I make it sound like I was pretty slick, but it didn’t all go according to plan.  My aim in this scenario was to go back in through a second skylight, hidden from the inside, and hide out in the false ceiling over Jezza’s office, leaving the inner sanctum looking abandoned.  Then I’d sit tight till the raiders gave up the hunt and moved on.  I wasn’t reckoning on them having a gunner on the roof soon as I got out.  They were quicker than I’d prepped for, and I didn’t react fast enough, so the fire escape was my only way.  Course, not only did the shooter see me go, I had cameras trained on that way in, and as I ran through the car park I could hear shots hitting the concrete around me and voices jeering through the tannoy.  I had my own pistol in my left hand by now, but there was no way I’d have been able to even turn round and take aim before somebody got me, or so I thought till I ran straight into the two they’d left crouching by the fence.  Now I look back, the fact they didn’t shoot means they must’ve been planning to take me alive.  I didn’t think about that, didn’t even hesitate.  Two loud bangs. Close range.  They both went down and I kept running.   By the time I’d got to the end of the block, I could hear engines starting up.  I was in too much pain for barging at doors, and it was at around this point I noticed my whole right side was just about soaked in blood.  The next building had one of those old-fashioned cellars with windows at ground level, so I kicked one in and rolled through onto a bed of broken glass and wooden crates, where I lay for about ten minutes without moving.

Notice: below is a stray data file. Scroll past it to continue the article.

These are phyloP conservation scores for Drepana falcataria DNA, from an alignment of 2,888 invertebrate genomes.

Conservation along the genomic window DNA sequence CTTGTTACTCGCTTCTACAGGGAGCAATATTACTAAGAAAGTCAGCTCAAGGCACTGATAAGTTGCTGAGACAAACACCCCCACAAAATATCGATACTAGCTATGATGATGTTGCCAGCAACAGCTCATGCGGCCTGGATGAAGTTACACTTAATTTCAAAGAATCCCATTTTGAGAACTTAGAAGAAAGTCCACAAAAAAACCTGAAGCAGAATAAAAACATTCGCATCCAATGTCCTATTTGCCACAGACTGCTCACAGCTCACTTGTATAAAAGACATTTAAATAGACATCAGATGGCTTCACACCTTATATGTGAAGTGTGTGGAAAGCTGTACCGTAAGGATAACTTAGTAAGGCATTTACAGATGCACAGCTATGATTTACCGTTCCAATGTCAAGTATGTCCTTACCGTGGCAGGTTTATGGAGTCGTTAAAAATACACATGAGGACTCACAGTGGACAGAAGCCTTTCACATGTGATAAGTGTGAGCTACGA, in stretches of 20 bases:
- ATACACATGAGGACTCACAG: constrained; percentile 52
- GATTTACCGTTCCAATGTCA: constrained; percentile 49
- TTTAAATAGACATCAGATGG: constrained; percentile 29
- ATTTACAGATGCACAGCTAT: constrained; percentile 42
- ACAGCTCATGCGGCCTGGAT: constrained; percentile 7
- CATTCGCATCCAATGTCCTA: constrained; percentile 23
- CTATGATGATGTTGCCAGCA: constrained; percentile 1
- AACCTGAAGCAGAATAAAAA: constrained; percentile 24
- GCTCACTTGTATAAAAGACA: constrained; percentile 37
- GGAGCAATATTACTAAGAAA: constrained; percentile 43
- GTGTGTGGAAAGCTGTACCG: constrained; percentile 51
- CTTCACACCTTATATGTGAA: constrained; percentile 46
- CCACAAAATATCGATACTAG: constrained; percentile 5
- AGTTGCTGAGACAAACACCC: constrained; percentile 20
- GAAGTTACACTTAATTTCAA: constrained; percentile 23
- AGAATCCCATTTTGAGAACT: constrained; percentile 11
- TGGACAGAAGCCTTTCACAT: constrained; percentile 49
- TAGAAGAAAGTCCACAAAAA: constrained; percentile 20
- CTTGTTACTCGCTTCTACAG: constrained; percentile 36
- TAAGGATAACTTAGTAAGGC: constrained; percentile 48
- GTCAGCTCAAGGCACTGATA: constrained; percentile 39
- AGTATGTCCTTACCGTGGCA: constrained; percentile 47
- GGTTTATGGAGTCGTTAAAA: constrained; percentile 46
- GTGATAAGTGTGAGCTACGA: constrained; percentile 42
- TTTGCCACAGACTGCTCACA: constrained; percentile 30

There was no way I could lift anything high enough to hide the broken window, no way I could run further, no way I could get up and hide better.  I lay there waiting for death or discovery, and when neither came I began the slow, painful process of getting the bag off my back.  I think I might’ve passed out for a bit.  When I could, I drank half my water and poured a little over my shoulder.  A bullet graze is nasty, I’m here to tell you.  A great chunk of missing skin surrounded by burnt flesh, it looked like a doorway to the deepest pit of hell in my very own shoulder.  Felt like it, too.  By the time I had leisure to pay it attention, the bleeding had almost stopped.  I know you’re not supposed to put anti-septic cream on a gaping wound, but after trying to clean it with an alcohol-free wipe I wussed out.  By evening I’d got it dressed with sticky stitches, wound pads and a bandage that it took me the best part of half an hour to tie one-handed.  Then I ate some glucose tablets and drank the rest of my water, and by then my torch was going dim, and I realised I didn’t have the strength to wind it much, and a kind of terror took me.  I can’t really explain why.  I’m generally your more rational sort of paranoid, anti-social freak, but I became convinced, like it was an unchangeable, universal law, that if I fell asleep at that time I wouldn’t wake up again.  I didn’t just think it might be possible, I knew it.  I was wrong, but that didn’t make it any better.